Character Still Matters…regardless of who has the hottest idea, fastest whatever, or best new App that can (blank); who you are is the core and essence of what you actually produce.  If you find yourself explaining weaknesses rather than owning them, you only justify your inequities to cover the fact you have no intentions to be a better person.  No matter how talented you are, you are an eventual letdown.

 

You Can Be Broken… you are not the smartest person in the room.  You can possibly be one of them.  Anyone can be beaten.  The minute you feel no one can think or possibly be as smart as yourself, you are already poised for annihilation.  When you fight progress, people smell your fear.  When you knock them down in their careers, they keep coming back.  Until you break.

 

Complacency Kills Careers… you are someone’s inspiration.  Someone is watching you, wanting to be everything you are, and imagining ways to be even better.  The minute they see you slow down and relax, their pace quickens.  No one runs a race looking behind them, but you run knowing you are not alone.

 

Talent is not Discipline… talent is what you rely on because it’s a learned skill that comes naturally through your abilities.  Discipline is who you are when talent is not there.  Discipline is what defines you when no one is around.  Discipline fuels a strong character.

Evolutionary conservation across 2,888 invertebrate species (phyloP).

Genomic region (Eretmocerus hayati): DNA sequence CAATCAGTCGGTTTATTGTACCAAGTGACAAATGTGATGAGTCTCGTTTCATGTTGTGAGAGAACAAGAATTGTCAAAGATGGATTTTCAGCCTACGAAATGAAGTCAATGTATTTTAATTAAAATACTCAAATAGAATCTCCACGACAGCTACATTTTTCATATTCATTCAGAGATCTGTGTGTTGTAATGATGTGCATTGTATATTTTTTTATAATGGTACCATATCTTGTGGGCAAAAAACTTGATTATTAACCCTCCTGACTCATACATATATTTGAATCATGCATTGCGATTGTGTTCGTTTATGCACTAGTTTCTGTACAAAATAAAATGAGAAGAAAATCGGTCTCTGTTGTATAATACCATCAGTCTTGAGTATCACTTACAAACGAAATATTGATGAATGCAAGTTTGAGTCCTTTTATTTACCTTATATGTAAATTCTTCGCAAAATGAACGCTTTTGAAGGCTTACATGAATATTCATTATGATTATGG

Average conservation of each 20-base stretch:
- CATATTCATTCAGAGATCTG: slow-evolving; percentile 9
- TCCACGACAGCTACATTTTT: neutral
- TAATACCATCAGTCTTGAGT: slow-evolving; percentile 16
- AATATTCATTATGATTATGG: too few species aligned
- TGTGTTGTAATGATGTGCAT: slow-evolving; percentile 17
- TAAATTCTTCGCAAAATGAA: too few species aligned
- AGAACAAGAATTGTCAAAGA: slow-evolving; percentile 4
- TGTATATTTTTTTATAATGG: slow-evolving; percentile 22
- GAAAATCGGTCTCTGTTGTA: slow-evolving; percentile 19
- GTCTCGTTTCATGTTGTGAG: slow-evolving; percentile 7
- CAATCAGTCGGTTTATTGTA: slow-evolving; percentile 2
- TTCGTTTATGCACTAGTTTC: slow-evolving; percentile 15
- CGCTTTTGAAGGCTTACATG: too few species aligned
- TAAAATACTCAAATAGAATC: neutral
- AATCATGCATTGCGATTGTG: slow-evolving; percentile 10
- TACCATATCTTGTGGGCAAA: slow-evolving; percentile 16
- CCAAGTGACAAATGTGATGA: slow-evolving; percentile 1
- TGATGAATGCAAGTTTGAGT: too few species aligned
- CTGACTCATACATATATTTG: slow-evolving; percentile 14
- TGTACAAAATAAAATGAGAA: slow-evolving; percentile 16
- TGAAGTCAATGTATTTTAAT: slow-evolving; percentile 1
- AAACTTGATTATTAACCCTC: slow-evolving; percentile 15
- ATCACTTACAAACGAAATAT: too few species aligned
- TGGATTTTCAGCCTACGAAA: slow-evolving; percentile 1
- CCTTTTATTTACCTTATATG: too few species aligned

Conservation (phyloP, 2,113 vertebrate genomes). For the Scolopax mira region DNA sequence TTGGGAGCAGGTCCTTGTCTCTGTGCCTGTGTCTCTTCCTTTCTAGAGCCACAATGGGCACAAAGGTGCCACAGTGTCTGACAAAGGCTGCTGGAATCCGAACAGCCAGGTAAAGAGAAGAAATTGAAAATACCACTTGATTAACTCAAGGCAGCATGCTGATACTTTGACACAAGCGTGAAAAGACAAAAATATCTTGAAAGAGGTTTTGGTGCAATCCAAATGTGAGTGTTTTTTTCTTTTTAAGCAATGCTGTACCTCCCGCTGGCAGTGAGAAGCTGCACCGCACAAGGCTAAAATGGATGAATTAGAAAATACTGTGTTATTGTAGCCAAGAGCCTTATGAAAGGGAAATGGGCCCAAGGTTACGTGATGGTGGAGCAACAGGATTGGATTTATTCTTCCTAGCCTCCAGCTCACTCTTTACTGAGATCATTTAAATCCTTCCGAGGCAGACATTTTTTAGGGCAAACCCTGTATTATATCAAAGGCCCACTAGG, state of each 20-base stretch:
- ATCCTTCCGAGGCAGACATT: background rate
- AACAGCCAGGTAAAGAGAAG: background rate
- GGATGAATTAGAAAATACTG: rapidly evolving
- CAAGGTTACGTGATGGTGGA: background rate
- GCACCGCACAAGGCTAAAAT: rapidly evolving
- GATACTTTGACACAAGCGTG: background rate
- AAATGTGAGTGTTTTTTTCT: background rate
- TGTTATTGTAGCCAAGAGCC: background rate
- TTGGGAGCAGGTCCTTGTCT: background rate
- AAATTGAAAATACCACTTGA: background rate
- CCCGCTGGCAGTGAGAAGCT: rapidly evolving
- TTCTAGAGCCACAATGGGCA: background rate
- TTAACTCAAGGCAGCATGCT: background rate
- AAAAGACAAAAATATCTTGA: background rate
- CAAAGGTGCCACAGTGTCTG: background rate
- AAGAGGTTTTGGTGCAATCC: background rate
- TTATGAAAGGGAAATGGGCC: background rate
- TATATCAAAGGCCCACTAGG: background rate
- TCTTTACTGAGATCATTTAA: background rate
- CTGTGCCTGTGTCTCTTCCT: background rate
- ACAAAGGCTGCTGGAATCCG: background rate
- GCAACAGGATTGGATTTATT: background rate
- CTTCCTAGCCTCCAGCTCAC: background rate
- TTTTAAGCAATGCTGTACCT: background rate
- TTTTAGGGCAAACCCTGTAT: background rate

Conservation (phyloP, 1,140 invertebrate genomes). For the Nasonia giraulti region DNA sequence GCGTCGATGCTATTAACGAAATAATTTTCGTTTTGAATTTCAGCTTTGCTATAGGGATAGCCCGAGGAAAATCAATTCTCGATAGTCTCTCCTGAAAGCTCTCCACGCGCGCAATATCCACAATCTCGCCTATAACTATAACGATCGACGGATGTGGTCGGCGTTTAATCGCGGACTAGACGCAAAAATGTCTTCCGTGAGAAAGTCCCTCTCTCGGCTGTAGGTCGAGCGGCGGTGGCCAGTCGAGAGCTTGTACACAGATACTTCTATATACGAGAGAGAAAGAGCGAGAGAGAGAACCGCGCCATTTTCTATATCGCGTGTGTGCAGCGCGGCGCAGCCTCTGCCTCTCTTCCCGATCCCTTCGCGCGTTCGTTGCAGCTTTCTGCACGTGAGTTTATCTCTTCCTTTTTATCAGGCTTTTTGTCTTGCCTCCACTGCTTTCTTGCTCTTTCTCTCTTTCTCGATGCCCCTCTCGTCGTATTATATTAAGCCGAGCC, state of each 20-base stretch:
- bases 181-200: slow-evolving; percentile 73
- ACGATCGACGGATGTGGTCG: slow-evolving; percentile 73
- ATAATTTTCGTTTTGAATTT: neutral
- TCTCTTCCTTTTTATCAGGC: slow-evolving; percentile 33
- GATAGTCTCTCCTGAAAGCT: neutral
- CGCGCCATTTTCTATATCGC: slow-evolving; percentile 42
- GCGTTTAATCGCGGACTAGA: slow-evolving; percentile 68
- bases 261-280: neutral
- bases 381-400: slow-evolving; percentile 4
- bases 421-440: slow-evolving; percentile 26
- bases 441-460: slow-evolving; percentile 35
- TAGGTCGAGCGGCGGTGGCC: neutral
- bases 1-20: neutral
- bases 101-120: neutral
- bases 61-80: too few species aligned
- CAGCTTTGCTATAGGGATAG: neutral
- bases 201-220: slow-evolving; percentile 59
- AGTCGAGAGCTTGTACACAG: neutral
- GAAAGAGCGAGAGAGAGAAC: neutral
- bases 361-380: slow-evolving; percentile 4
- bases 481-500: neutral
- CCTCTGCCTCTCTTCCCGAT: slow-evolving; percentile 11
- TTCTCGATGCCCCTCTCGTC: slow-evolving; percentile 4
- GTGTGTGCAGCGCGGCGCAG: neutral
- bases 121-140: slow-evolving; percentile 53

Self Deception vs. Self Evaluation… hearing someone’s assessment of you in any capacity can be painful, but it’s necessary.  Those who live under the blanket of ‘knowing themselves better than anyone’ are missing vital truths we all see.  The gaps you have are killing your career.  Your boss isn’t the reason why you aren’t promoted.  You are.  No matter how many times you talk about your awesomeness…it’s still just talk.

 

I told my coach I wanted to ‘play football’ more than anything.  I was on the “B” Team, and we got murdered every day in practice.  My ego was nothing, and we only had our family members watching us.  As the weeks wore on, I realized I wasn’t nearly good enough to play with the “A” team.  I was having fun playing every week and learning more about myself through every victory.  The “A” Team watched and cheered for us.  I had serious flaws, but I had teammates who picked me up and made sure we stood together on Gameday.  At the end of the year, we were the first team in the school history of football teams to go undefeated.  One decision to sacrifice everything I wanted to gain personally led to me joining a bunch of castaways who for one season, …touched perfection, as a unit.  10-0.  The best season I ever had.

 

For all the skills you have, for all the talent you possess; what will be the legacy you leave behind?  What landmark achievement will your life’s relevance be tied to?  If you could be a part of something great but no one will ever know your name, would it be worth it?  I have no problems living a life talking about the greatness I’ve been blessed to be a part of versus my meager personal achievements that mean nothing for others.  Everyone defines success differently, but success doesn’t always define us.